government yesterday approved a 150 megawatt (MW) biomass power plant to be developed by utility E.ON, but the company said it was reviewing the project in light of a proposed cut in state subsidies four years from now.
E.ON’s climate and renewables arm can now build a plant in the western England port city of Bristol to power up to 160,000 homes, the department of energy and climate change said.
But E.ON announced it would first re-examine its strategy on renewable energy.
Developers say that government plans to reduce subsidies for dedicated biomass plants – which burn wood pellets and farm waste to produce power – by seven per cent from April 2016 have made investment decisions harder.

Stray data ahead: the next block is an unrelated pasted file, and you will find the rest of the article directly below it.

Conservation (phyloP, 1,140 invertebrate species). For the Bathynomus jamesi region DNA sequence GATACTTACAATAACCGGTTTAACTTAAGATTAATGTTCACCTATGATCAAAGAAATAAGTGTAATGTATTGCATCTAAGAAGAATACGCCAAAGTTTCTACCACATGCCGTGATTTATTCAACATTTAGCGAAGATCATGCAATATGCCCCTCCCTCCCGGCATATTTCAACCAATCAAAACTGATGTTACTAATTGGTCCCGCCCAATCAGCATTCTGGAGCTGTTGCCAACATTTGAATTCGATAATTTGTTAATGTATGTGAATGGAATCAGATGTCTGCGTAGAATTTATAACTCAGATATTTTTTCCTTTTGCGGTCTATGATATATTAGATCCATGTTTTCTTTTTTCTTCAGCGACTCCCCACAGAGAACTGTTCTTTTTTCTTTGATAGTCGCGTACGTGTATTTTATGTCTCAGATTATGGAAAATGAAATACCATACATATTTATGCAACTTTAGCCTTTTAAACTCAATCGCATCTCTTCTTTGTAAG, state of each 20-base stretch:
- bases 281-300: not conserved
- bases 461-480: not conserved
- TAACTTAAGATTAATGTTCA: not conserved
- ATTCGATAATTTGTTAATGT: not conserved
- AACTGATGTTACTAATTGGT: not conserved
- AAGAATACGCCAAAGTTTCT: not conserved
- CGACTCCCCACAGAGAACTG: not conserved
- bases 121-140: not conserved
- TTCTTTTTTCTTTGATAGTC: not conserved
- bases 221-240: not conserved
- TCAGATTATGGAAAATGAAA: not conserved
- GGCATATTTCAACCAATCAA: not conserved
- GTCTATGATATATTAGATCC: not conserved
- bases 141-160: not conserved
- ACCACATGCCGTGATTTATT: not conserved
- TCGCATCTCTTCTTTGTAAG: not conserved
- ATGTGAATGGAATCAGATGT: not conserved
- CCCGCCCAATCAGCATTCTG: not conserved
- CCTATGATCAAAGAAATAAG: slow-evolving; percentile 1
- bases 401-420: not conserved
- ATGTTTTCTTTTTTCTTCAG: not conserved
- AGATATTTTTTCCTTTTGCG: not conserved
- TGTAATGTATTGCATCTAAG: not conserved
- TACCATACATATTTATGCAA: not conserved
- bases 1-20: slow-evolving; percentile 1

“We will now take some time to review the prospects for the project in light of the UK government’s current banding review and how it fits with our portfolio of renewable energy investments in the UK,” an E.ON spokeswoman said.
Last month, UK coal-fired power plant operator Drax scrapped plans to build a 290-MW biomass plant on its site in North Yorkshire, saying state support levels for the renewable source were still too low.
E.ON’s potential new power station will burn imported wood pellets, energy crops and waste wood to produce electricity. The company declined to give a start date for the plant given the review proceedings.